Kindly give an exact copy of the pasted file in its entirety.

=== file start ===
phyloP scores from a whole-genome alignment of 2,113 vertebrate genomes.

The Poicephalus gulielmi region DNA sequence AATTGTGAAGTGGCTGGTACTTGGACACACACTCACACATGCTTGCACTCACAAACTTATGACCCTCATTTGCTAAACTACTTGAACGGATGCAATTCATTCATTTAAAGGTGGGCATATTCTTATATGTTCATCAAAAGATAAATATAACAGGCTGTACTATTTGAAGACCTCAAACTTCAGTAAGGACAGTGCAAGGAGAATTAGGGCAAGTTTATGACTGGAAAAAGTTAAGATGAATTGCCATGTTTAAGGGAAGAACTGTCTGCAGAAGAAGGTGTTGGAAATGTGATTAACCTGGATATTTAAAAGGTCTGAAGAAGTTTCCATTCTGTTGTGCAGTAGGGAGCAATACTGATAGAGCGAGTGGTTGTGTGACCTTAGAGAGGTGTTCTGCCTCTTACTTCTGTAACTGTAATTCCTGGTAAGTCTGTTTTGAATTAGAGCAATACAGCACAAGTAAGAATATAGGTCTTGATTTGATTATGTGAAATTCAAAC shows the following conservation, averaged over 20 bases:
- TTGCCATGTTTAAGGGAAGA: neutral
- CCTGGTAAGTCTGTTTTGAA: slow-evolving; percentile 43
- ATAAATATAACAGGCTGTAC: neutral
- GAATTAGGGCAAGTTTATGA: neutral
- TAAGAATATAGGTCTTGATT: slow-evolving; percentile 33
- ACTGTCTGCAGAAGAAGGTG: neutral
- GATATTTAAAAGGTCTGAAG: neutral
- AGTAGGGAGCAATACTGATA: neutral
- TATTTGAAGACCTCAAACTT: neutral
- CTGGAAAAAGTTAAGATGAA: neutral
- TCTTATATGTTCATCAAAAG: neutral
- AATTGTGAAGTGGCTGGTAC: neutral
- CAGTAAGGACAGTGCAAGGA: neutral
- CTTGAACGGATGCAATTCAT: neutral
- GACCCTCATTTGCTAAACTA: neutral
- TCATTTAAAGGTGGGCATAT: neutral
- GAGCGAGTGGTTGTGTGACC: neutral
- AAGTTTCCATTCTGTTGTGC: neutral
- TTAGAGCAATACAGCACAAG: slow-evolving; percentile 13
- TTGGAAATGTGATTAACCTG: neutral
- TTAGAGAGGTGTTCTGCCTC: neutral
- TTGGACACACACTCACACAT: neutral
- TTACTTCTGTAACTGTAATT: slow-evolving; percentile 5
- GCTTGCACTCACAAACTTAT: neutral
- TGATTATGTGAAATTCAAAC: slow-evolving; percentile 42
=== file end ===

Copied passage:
phyloP scores from a whole-genome alignment of 2,113 vertebrate genomes.

The Poicephalus gulielmi region DNA sequence AATTGTGAAGTGGCTGGTACTTGGACACACACTCACACATGCTTGCACTCACAAACTTATGACCCTCATTTGCTAAACTACTTGAACGGATGCAATTCATTCATTTAAAGGTGGGCATATTCTTATATGTTCATCAAAAGATAAATATAACAGGCTGTACTATTTGAAGACCTCAAACTTCAGTAAGGACAGTGCAAGGAGAATTAGGGCAAGTTTATGACTGGAAAAAGTTAAGATGAATTGCCATGTTTAAGGGAAGAACTGTCTGCAGAAGAAGGTGTTGGAAATGTGATTAACCTGGATATTTAAAAGGTCTGAAGAAGTTTCCATTCTGTTGTGCAGTAGGGAGCAATACTGATAGAGCGAGTGGTTGTGTGACCTTAGAGAGGTGTTCTGCCTCTTACTTCTGTAACTGTAATTCCTGGTAAGTCTGTTTTGAATTAGAGCAATACAGCACAAGTAAGAATATAGGTCTTGATTTGATTATGTGAAATTCAAAC shows the following conservation, averaged over 20 bases:
- TTGCCATGTTTAAGGGAAGA: neutral
- CCTGGTAAGTCTGTTTTGAA: slow-evolving; percentile 43
- ATAAATATAACAGGCTGTAC: neutral
- GAATTAGGGCAAGTTTATGA: neutral
- TAAGAATATAGGTCTTGATT: slow-evolving; percentile 33
- ACTGTCTGCAGAAGAAGGTG: neutral
- GATATTTAAAAGGTCTGAAG: neutral
- AGTAGGGAGCAATACTGATA: neutral
- TATTTGAAGACCTCAAACTT: neutral
- CTGGAAAAAGTTAAGATGAA: neutral
- TCTTATATGTTCATCAAAAG: neutral
- AATTGTGAAGTGGCTGGTAC: neutral
- CAGTAAGGACAGTGCAAGGA: neutral
- CTTGAACGGATGCAATTCAT: neutral
- GACCCTCATTTGCTAAACTA: neutral
- TCATTTAAAGGTGGGCATAT: neutral
- GAGCGAGTGGTTGTGTGACC: neutral
- AAGTTTCCATTCTGTTGTGC: neutral
- TTAGAGCAATACAGCACAAG: slow-evolving; percentile 13
- TTGGAAATGTGATTAACCTG: neutral
- TTAGAGAGGTGTTCTGCCTC: neutral
- TTGGACACACACTCACACAT: neutral
- TTACTTCTGTAACTGTAATT: slow-evolving; percentile 5
- GCTTGCACTCACAAACTTAT: neutral
- TGATTATGTGAAATTCAAAC: slow-evolving; percentile 42